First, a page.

我存证道》Twentieth Sunday in Ordinary Time
                                           Christian resistance.

Jer. 38:4-6, 8-10; 
Heb. 12:1-4; 
Lk. 12:49-53

My friends in Jesus, I repeat the words of Saint Paul, "In your struggle against sin you have not yet resisted to the point of shedding your blood." [Heb. 12:4] What powerful words worthy of reflection!
 

In our Christian lives, we have to accept what is spiritual and pleasing to God, rejecting what is sinful and offensive to Him. Those who renounce God and His existence, they adopt sin because their actions are sinful and offensive to God. Those who do not want to hear anything about the Catholic faith through which the grace of God flows for the salvation of mankind, they also adopt sin. Those who persecute the children of God because of their faith, they too are feeding on sin. Those who intimidate the pious faithful who adore Jesus in the Blessed Sacrament, their opposition to what is holy is a sign that they themselves cannot be holy.
 

All of these actions, while they are crosses that we must bear as Christians, they are nothing compared to the crosses that were carried by those who spilled their blood for Christ. Every year, it comes to our attention that dozen of priests, brothers, sisters, seminarians, teachers and other Catholics are murdered because of their faith in Christ. These martyrs reflect only a small percentage of the many other Catholics who are murdered in a number of countries, some nations where the Catholic faith is but a minority of the population. While the lives of many of the faithful pass by unnoticed in this world's book of Catholic martyrs, in Heaven, these martyrs are glorified for having followed in the footsteps of our Lord Jesus. Their names shall never be forgotten.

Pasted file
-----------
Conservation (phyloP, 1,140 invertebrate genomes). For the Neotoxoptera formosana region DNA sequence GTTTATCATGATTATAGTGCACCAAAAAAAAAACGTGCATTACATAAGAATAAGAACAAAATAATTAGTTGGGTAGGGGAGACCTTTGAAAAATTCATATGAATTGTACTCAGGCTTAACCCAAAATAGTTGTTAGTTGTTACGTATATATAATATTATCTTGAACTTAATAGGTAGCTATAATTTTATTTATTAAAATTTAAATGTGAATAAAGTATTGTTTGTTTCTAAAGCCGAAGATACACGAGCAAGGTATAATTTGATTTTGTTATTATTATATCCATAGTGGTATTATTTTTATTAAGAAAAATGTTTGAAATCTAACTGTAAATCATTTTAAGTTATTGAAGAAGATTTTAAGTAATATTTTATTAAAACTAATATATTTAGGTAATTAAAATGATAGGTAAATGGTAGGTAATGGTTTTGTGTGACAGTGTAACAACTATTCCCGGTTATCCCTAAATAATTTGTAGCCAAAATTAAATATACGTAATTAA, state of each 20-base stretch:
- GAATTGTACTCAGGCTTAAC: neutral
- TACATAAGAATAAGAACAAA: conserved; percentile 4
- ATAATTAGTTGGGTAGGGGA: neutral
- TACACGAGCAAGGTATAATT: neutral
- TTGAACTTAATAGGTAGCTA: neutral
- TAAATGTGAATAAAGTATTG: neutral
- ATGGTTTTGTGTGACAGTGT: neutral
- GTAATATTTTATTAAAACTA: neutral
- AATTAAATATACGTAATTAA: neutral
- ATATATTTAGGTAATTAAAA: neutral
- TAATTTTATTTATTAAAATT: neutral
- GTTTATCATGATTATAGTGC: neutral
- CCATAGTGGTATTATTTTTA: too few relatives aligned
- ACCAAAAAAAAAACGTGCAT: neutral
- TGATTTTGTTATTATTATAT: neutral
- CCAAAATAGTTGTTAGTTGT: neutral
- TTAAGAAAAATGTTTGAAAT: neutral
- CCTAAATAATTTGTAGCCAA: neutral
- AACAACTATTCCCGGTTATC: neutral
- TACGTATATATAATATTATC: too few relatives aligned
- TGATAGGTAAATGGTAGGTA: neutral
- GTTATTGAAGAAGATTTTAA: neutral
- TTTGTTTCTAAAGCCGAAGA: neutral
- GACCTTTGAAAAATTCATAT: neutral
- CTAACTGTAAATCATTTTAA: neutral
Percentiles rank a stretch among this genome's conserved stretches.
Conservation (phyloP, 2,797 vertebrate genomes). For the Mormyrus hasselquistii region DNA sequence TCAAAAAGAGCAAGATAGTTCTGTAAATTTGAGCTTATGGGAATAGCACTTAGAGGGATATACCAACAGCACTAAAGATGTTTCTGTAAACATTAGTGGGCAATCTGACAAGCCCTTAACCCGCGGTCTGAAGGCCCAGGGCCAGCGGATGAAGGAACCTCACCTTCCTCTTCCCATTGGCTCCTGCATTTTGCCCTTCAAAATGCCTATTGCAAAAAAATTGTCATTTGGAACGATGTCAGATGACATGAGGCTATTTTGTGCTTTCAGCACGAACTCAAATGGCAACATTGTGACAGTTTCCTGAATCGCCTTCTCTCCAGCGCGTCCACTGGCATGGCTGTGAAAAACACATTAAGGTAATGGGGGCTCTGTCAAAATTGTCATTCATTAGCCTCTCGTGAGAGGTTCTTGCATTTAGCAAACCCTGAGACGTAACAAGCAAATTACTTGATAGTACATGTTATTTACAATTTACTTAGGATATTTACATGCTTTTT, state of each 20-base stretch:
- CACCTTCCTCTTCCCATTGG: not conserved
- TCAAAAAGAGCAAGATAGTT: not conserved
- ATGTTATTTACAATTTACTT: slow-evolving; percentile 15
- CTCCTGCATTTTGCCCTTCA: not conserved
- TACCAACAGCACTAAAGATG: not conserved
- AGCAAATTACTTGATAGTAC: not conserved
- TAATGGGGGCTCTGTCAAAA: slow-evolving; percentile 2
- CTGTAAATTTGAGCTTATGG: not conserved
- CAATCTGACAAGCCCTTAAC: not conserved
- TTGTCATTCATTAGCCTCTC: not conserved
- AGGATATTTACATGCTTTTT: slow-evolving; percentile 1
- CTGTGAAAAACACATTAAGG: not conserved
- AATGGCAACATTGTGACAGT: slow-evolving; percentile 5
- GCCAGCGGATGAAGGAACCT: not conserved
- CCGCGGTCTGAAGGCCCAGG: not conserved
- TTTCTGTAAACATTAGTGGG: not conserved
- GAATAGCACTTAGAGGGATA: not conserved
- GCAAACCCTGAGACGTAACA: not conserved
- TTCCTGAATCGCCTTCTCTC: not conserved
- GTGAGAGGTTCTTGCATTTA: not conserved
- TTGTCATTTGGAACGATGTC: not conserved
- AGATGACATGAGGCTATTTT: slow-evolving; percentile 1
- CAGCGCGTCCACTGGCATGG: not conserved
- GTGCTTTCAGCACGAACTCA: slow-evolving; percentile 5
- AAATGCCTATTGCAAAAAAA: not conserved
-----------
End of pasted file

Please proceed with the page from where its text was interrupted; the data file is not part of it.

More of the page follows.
During today's First Reading, we heard how Jeremiah was mistreated by the king and his officials. These persons of authority did not appreciate hearing the Word of God that was being prophesied through the mouth of Jeremiah. While it cannot be denied that Jeremiah was delivering bad news, such was being done in obedience and servitude to God. In truth, it was not Jeremiah who was speaking but rather it was God who was speaking through Jeremiah. As such, when the king and his officials rejected what they heard, they did not reject Jeremiah, they were rejecting God Himself. When they mistreated Jeremiah by throwing him in the cistern of Malchiah, their actions were directed towards God. As Jesus taught, "Just as you did it to one of the least of these who are members of my family, you did it to me." [Mt. 25:40]
 

The Holy Bible tells us that Jeremiah, like many of the prophets of the Old Testament, was frequently persecuted during his lifetime. Being human as we are, he did not appreciate it and he often fe